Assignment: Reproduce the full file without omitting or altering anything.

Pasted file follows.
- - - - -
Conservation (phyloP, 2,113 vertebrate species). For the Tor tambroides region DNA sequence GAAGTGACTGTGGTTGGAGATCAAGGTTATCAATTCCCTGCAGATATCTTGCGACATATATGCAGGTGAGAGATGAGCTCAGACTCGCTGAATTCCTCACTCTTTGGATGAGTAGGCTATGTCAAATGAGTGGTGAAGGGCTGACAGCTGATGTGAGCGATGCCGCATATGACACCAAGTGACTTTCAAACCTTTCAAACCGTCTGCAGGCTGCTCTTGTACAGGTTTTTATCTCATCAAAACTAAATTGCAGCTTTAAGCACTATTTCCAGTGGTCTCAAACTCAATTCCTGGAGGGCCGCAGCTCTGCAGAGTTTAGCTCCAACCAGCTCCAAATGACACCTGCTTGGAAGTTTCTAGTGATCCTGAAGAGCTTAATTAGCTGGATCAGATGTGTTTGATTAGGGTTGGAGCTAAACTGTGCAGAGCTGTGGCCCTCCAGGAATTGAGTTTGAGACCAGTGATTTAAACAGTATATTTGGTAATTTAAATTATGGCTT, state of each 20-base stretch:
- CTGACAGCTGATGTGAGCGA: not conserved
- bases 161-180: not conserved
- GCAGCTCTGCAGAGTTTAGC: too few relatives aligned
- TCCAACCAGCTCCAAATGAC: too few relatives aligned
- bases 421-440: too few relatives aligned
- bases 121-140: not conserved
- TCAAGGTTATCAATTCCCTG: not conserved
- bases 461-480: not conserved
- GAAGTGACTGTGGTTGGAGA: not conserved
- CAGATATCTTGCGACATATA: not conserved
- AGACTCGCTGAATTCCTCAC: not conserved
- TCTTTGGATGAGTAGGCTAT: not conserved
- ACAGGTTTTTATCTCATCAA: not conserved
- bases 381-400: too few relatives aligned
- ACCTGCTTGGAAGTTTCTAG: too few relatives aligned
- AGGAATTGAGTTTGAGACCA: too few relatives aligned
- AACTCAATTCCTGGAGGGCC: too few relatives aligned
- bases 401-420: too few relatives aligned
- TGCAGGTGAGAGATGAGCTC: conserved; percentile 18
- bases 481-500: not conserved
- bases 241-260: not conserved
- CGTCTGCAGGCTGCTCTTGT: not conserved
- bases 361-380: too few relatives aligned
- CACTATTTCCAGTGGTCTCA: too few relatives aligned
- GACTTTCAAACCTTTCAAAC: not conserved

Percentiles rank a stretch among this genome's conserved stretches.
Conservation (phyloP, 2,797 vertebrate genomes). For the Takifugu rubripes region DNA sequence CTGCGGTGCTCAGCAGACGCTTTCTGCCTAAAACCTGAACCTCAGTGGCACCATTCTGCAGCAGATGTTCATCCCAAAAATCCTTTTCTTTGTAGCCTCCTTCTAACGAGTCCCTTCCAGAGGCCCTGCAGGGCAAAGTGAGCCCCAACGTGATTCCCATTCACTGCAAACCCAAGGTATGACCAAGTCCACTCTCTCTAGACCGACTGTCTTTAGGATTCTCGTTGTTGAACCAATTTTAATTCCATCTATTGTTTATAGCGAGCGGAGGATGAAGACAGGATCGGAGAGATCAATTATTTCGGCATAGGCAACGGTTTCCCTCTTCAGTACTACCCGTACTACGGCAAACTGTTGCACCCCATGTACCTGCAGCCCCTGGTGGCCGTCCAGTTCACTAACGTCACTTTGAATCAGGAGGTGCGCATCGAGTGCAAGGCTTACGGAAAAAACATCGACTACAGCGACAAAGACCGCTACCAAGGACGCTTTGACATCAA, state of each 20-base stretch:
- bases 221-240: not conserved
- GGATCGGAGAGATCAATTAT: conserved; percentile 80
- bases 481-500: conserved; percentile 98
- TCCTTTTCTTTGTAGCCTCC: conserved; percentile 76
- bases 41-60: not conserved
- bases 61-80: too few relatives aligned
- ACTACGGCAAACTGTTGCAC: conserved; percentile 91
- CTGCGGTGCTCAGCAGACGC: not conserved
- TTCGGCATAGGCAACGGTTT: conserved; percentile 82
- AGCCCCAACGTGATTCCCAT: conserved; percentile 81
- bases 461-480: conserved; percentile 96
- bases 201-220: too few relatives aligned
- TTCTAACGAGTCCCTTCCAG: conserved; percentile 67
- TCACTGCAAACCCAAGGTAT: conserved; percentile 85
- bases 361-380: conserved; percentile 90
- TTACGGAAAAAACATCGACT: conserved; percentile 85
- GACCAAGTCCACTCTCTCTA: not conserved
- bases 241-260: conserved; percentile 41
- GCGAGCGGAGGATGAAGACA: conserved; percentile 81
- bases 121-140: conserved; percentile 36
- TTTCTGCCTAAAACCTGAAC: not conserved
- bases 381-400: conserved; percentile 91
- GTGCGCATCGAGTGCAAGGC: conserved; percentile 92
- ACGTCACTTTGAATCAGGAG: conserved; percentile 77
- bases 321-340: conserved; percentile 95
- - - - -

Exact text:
Conservation (phyloP, 2,113 vertebrate species). For the Tor tambroides region DNA sequence GAAGTGACTGTGGTTGGAGATCAAGGTTATCAATTCCCTGCAGATATCTTGCGACATATATGCAGGTGAGAGATGAGCTCAGACTCGCTGAATTCCTCACTCTTTGGATGAGTAGGCTATGTCAAATGAGTGGTGAAGGGCTGACAGCTGATGTGAGCGATGCCGCATATGACACCAAGTGACTTTCAAACCTTTCAAACCGTCTGCAGGCTGCTCTTGTACAGGTTTTTATCTCATCAAAACTAAATTGCAGCTTTAAGCACTATTTCCAGTGGTCTCAAACTCAATTCCTGGAGGGCCGCAGCTCTGCAGAGTTTAGCTCCAACCAGCTCCAAATGACACCTGCTTGGAAGTTTCTAGTGATCCTGAAGAGCTTAATTAGCTGGATCAGATGTGTTTGATTAGGGTTGGAGCTAAACTGTGCAGAGCTGTGGCCCTCCAGGAATTGAGTTTGAGACCAGTGATTTAAACAGTATATTTGGTAATTTAAATTATGGCTT, state of each 20-base stretch:
- CTGACAGCTGATGTGAGCGA: not conserved
- bases 161-180: not conserved
- GCAGCTCTGCAGAGTTTAGC: too few relatives aligned
- TCCAACCAGCTCCAAATGAC: too few relatives aligned
- bases 421-440: too few relatives aligned
- bases 121-140: not conserved
- TCAAGGTTATCAATTCCCTG: not conserved
- bases 461-480: not conserved
- GAAGTGACTGTGGTTGGAGA: not conserved
- CAGATATCTTGCGACATATA: not conserved
- AGACTCGCTGAATTCCTCAC: not conserved
- TCTTTGGATGAGTAGGCTAT: not conserved
- ACAGGTTTTTATCTCATCAA: not conserved
- bases 381-400: too few relatives aligned
- ACCTGCTTGGAAGTTTCTAG: too few relatives aligned
- AGGAATTGAGTTTGAGACCA: too few relatives aligned
- AACTCAATTCCTGGAGGGCC: too few relatives aligned
- bases 401-420: too few relatives aligned
- TGCAGGTGAGAGATGAGCTC: conserved; percentile 18
- bases 481-500: not conserved
- bases 241-260: not conserved
- CGTCTGCAGGCTGCTCTTGT: not conserved
- bases 361-380: too few relatives aligned
- CACTATTTCCAGTGGTCTCA: too few relatives aligned
- GACTTTCAAACCTTTCAAAC: not conserved

Percentiles rank a stretch among this genome's conserved stretches.
Conservation (phyloP, 2,797 vertebrate genomes). For the Takifugu rubripes region DNA sequence CTGCGGTGCTCAGCAGACGCTTTCTGCCTAAAACCTGAACCTCAGTGGCACCATTCTGCAGCAGATGTTCATCCCAAAAATCCTTTTCTTTGTAGCCTCCTTCTAACGAGTCCCTTCCAGAGGCCCTGCAGGGCAAAGTGAGCCCCAACGTGATTCCCATTCACTGCAAACCCAAGGTATGACCAAGTCCACTCTCTCTAGACCGACTGTCTTTAGGATTCTCGTTGTTGAACCAATTTTAATTCCATCTATTGTTTATAGCGAGCGGAGGATGAAGACAGGATCGGAGAGATCAATTATTTCGGCATAGGCAACGGTTTCCCTCTTCAGTACTACCCGTACTACGGCAAACTGTTGCACCCCATGTACCTGCAGCCCCTGGTGGCCGTCCAGTTCACTAACGTCACTTTGAATCAGGAGGTGCGCATCGAGTGCAAGGCTTACGGAAAAAACATCGACTACAGCGACAAAGACCGCTACCAAGGACGCTTTGACATCAA, state of each 20-base stretch:
- bases 221-240: not conserved
- GGATCGGAGAGATCAATTAT: conserved; percentile 80
- bases 481-500: conserved; percentile 98
- TCCTTTTCTTTGTAGCCTCC: conserved; percentile 76
- bases 41-60: not conserved
- bases 61-80: too few relatives aligned
- ACTACGGCAAACTGTTGCAC: conserved; percentile 91
- CTGCGGTGCTCAGCAGACGC: not conserved
- TTCGGCATAGGCAACGGTTT: conserved; percentile 82
- AGCCCCAACGTGATTCCCAT: conserved; percentile 81
- bases 461-480: conserved; percentile 96
- bases 201-220: too few relatives aligned
- TTCTAACGAGTCCCTTCCAG: conserved; percentile 67
- TCACTGCAAACCCAAGGTAT: conserved; percentile 85
- bases 361-380: conserved; percentile 90
- TTACGGAAAAAACATCGACT: conserved; percentile 85
- GACCAAGTCCACTCTCTCTA: not conserved
- bases 241-260: conserved; percentile 41
- GCGAGCGGAGGATGAAGACA: conserved; percentile 81
- bases 121-140: conserved; percentile 36
- TTTCTGCCTAAAACCTGAAC: not conserved
- bases 381-400: conserved; percentile 91
- GTGCGCATCGAGTGCAAGGC: conserved; percentile 92
- ACGTCACTTTGAATCAGGAG: conserved; percentile 77
- bases 321-340: conserved; percentile 95